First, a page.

Forces of Nature

Berlin's Body Politic

Situation hopeless but not serious: The Berlin Film Festival and its affiliated Forum of Young Cinema—one a Cold War artifact, the other a manifestation of '68 Kulturkampf—last year relocated to the brand-new, cheerfully ahistoric, Lego-constructed center of a painfully historic city. This year the festival bade farewell to its longtime administrators, wrestling on with its perennial identity crisis.

For decades Berlin was the avant-Cannes, but the marginalization of East European cinema and the popularization of East Asian movies have deprived the festival of its distinctive specialties. Indeed, the overall contraction of the European movie industry is nowhere more apparent than in Berlin. It's symptomatic that the festival's Golden Bear winner, Patrice Chéreau's Intimacy, actually had its international premiere a few weeks earlier at Sundance, where it was somewhat chauvinistically denounced by Variety as a form of cultural pollution.

A French-Italian co-pro, shot in London and starring British actors, Intimacy begins, like a prole Last Tango, in a grungy, barely furnished flat with an anonymous couple scrambling to get naked. The sex is hectic and reasonably naturalistic; although Jack (Mark Rylance) and Claire (Kerry Fox) meet once a week strictly to fuck, the furious tumult is carried over into the other scenes as well. This is particularly true once Jack follows Claire into her daily life, which is to say a pub-basement theater where she's appearing as the untalented Laura in an amateur production of The Glass Menagerie. On the whole, Intimacy is more convincingly shot and acted than it is written or edited. (Fox also received a Golden Bear for her performance.) Graphic carnality aside, this is basically an old-fashioned art movie—a Bergman story given a Cassavetes mise-en-scène—that intermittently packs a considerable emotional wallop.

More radical in its analysis and polarizing in its reception, Catherine Breillat's Fat Girl was the competition's other exercise in sexual confrontation. Having disposed of romance in her melodrama of the same name, Breillat here returns to her favorite subject: the construction of female adolescent sexuality. Two sisters on holiday—one a rotund 12, the other a foxy 15—meet a vacationing Italian law student and whammo. Things develop with the speed of thought. The student pays a nocturnal visit to the girls' shared boudoir to negotiate the older one's defloration. The younger sister eavesdrops along with the audience—everyone wondering just how far this amazing 20 minutes of teasing indecision and frustrated guilt-tripping will go.

No longer NATO's front line, Berlin functions these days as the European launch site for the spring slate of Hollywood movies. Still, the threat of impending strikes by the screen actors and writers unions served to keep most American stars on their various sets.

Essentially comic in its mixture of brutal frankness and philosophical bemusement, Fat Girl amply demonstrates Breillat's brilliance as a director—even as it raises, without settling, the question of whether she may be exploiting her young actresses. (Anaïs Reboux, only 13 when she made the movie, gives an astonishingly unselfconscious performance, whether lost in the contemplation of her body or swimming—happily and literally—in a womb of fantasy.) The movie's classical structure climaxes with a violent shift in rhetoric. This shock ending put some off, but unlike Intimacy, Fat Girl has no pretensions to kitchen-sink naturalism. Rather, the movie is an intellectual argument made discomfitingly tangible in playing out on the bodies of its female cast members.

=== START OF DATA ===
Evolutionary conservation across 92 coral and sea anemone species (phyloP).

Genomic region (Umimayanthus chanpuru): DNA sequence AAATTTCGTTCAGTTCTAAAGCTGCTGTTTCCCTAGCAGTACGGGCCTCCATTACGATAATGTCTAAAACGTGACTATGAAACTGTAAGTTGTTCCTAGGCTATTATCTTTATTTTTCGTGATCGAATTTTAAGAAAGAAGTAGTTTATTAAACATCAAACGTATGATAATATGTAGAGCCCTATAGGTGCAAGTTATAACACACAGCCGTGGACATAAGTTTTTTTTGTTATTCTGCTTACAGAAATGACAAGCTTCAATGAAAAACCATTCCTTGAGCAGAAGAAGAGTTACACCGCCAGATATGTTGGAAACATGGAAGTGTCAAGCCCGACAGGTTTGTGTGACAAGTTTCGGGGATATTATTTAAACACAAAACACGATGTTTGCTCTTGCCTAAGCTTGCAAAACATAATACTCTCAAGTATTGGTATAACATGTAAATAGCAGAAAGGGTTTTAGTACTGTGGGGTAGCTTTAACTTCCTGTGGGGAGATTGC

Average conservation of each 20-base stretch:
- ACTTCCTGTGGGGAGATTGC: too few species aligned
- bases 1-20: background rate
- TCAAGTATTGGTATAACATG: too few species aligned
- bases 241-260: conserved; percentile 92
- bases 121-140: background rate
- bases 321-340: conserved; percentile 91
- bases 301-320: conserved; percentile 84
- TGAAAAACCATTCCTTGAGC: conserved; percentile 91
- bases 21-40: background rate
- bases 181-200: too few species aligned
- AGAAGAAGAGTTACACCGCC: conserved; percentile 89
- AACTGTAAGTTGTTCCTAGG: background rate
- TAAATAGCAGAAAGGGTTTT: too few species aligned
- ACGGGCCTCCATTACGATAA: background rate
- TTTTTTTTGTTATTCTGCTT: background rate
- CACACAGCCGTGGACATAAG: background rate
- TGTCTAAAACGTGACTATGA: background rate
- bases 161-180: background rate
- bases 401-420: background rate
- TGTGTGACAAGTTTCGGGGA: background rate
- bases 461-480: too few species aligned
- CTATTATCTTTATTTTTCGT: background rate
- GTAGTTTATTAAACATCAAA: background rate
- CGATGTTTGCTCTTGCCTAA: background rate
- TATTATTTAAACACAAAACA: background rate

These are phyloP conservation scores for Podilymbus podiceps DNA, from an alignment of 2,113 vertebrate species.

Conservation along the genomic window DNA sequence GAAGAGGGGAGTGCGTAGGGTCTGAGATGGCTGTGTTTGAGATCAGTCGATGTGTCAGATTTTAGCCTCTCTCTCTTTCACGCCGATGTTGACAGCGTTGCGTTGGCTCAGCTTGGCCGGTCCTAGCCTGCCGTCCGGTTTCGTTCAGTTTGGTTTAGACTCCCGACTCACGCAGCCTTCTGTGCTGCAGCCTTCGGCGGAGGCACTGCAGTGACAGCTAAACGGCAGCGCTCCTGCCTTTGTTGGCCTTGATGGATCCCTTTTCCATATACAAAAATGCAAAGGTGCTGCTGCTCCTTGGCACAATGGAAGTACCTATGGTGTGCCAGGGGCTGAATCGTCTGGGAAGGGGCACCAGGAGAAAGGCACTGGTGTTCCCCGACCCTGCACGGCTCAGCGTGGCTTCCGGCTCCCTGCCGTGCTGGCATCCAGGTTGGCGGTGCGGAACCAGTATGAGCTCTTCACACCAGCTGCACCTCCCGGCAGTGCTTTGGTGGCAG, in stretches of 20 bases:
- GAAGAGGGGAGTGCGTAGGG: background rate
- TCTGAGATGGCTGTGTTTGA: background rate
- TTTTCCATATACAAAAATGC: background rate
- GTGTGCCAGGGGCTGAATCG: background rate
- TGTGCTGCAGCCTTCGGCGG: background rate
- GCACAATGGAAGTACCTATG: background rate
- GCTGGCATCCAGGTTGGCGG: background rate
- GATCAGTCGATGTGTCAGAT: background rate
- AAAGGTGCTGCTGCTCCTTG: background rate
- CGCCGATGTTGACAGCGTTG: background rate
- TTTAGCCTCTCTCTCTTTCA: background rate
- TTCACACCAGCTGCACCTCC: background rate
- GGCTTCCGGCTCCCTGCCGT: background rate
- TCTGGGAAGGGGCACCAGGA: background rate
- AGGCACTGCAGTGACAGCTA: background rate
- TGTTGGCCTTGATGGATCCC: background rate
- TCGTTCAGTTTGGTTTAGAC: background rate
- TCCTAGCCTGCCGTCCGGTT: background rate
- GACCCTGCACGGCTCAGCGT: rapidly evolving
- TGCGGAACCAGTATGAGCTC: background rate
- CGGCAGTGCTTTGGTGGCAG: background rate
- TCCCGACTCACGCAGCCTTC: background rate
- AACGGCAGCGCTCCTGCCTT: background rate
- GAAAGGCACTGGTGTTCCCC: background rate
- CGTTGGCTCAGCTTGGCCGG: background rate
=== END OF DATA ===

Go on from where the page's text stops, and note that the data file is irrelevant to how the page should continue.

One could glean a bit of Cold War nostalgia from Park Chan-Wook's hoked-up but heartfelt thriller Joint Security Area, a cleverly constructed political melodrama that is the highest-grossing Korean movie ever. (Its set, which represents the Korean DMZ, has since become a tourist attraction.) But no longer NATO's front line, Berlin functions these days as the European launch site for the spring slate of Hollywood movies. Still, the threat of impending strikes by the screen actors and writers unions served to keep most American stars on their various sets. Whereas last year, The Beach confirmed Berlin as a glamour event by producing heartthrob Leonardo DiCaprio, this year's festival had to make do with the virtual DiCaprio provided by the world premiere of RD Robb's infamous Don's Plum.

An ensemble piece shot in 1995, Don's Plum was effectively banned by its most famous participants, DiCaprio and Tobey Maguire, who evidently warned potential distributors that they had believed they were participating in an acting exercise, and that the ensuing feature was a form of entrapment. Several years of litigation (including one suit reportedly triggered by a sarcastic ad placed in Daily Variety thanking the pair for "their amicable spirits, gentlemanly behavior and wisdom beyond their years") resulted in a settlement preventing the movie from being shown in North America. At that point, the filmmakers took their footage to Lars von Trier's Zentropa and reconfigured Don's Plum as a Danish coproduction.

In fact, this grainy, black-and-white yakker is a sort of acting exercise—albeit one that is indebted less to the much cited Cassavetes and Mamet than to a pair of mid-'90s Miramax hits, Swingers and Clerks. Four twentysomething guys gather, with their dates and pickups, for a long, largely improvisational evening of put-downs and confessions, interspersed with cameos by an assortment of producers, crackheads, and waitresses. The movie may be awful but it isn't dull, and although Maguire's performance is embarrassingly goofy, the relaxed DiCaprio effectively acts his colleagues into the ground.

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